For many travelers, dealing with the hassles of airport security is the worst part of flying.
For those traveling with cash, that hassle turns into a nightmare when they are treated like criminals—and even find their money taken from them through civil forfeiture.
That’s what happened to Terry Rolin and his daughter, Rebecca Brown. Terry is a retired railroad engineer living near Pittsburgh. As the son of parents who lived through the Great Depression, he distrusted banks and hid his money in the basement of his family home. When Terry decided that his old house required too much upkeep and that the time had come to move into a smaller apartment, he became uncomfortable with keeping his life savings—more than $82,000—in cash.
So last summer, when Rebecca made a weekend trip from her home in Boston to visit her father, Terry told her about the money and his growing concern about keeping it in the new apartment. They agreed that she would open a new joint bank account and use the funds to take care of him, including getting him dental work and fixing his truck.
Because Rebecca’s Monday morning flight home was scheduled to depart before the banks opened for the day, she knew she had to take the money home with her in order to deposit it. But she was nervous about traveling with it, so she did her research and confirmed that it is legal to fly domestically with any amount of cash. She packed Terry’s life savings in her carry-on and headed to Pittsburgh International Airport.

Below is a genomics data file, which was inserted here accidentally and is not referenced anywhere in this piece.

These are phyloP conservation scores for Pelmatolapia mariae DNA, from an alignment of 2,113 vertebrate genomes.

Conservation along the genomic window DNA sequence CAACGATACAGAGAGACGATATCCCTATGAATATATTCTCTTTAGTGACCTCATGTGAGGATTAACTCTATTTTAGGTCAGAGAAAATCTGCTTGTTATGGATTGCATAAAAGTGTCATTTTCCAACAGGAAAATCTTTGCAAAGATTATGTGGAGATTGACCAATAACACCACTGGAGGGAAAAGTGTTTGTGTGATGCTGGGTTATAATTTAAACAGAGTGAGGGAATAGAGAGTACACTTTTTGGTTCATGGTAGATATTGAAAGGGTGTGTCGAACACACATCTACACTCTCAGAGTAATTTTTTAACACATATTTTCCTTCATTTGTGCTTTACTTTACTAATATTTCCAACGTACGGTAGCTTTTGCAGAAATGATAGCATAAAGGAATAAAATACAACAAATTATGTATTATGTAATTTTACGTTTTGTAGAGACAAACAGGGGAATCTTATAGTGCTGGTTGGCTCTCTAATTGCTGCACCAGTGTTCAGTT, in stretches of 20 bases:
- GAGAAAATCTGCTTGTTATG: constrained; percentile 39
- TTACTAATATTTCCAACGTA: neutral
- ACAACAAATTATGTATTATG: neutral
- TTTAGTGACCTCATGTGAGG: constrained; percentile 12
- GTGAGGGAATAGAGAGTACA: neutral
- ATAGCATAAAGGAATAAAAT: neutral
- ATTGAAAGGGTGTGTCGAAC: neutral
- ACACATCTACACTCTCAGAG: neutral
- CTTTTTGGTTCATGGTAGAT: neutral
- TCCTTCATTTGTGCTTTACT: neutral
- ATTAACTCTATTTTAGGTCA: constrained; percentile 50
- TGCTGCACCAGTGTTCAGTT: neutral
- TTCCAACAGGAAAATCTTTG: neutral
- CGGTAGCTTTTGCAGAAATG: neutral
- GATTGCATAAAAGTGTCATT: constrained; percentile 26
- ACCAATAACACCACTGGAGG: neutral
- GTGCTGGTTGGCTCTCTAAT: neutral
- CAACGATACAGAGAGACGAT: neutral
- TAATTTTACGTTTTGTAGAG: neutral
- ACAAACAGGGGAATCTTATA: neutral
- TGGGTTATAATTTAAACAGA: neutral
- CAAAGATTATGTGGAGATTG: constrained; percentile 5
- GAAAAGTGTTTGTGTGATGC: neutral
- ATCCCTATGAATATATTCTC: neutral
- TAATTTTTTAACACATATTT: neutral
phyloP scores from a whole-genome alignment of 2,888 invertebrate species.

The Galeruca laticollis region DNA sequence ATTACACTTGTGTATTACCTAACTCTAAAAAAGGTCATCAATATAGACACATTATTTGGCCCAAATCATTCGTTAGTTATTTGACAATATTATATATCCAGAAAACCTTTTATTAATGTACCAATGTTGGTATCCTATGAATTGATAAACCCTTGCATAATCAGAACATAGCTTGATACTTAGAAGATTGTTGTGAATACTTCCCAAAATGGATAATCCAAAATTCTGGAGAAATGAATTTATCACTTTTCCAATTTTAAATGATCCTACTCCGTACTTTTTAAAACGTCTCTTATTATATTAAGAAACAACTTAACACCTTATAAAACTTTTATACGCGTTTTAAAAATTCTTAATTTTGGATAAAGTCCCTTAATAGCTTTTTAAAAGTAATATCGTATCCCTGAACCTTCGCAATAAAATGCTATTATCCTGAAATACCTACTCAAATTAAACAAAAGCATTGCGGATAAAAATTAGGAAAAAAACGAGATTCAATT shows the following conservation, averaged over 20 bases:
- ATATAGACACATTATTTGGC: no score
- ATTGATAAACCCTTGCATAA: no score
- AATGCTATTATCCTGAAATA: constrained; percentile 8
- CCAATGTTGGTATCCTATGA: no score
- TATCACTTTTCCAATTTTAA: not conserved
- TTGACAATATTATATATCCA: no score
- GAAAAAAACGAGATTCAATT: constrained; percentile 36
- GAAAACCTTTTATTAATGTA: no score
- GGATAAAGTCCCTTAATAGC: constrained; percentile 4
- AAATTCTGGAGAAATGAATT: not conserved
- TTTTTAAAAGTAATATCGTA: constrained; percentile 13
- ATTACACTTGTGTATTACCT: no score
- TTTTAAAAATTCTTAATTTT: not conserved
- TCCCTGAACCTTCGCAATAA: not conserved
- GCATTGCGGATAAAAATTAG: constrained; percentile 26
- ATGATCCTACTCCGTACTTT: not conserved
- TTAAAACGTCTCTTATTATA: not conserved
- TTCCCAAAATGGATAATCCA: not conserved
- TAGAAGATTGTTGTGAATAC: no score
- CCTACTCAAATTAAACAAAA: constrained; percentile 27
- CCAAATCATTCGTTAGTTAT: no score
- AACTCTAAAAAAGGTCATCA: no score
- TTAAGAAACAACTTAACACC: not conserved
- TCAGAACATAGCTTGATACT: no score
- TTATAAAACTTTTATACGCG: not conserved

At the airport, Transportation Security Administration (TSA) agents found the money when Rebecca’s bag went through security screening. They flagged it and made Rebecca wait while they contacted Pennsylvania state troopers. The troopers ultimately let her proceed to her gate, but one of them approached her again before departure, this time bringing along a Drug Enforcement Administration (DEA) agent.
That DEA agent questioned Rebecca once more and then insisted on speaking with her father. Terry, who doesn’t usually wake up until later in the morning, was startled and disoriented by the agent’s call. Declaring that he wasn’t satisfied with Terry’s answers, the DEA agent seized the cash. Rebecca wasn’t arrested and, despite everything, made her flight home. But the money was gone. After holding on to the cash for months, the DEA finally informed Terry and Rebecca that the agency was going to take Terry’s life savings through civil forfeiture.
Terry and Rebecca did nothing wrong, and Terry doesn’t deserve to lose what he worked for decades to earn. They teamed up with IJ to file a major class action lawsuit against the TSA and DEA—IJ’s third case in three years defending Americans who have done nothing more than try to fly with a “large” amount of cash. Both agencies violated Terry’s and Rebecca’s constitutional rights. The DEA took the money without probable cause and without charging anyone with a crime. The TSA seized Rebecca’s bag merely because it contained cash, something it is not legally or constitutionally allowed to do.
IJ will pull out all the stops to get the government to quickly return Terry’s life savings. Yet our suit won’t end when the money is returned. Terry and Rebecca will continue fighting on behalf of a class of people like them to end the practice of seizing cash from travelers based on mere suspicion and to continue to curtail forfeiture abuse.
Andrew Wimer is IJ’s assistant director of communications
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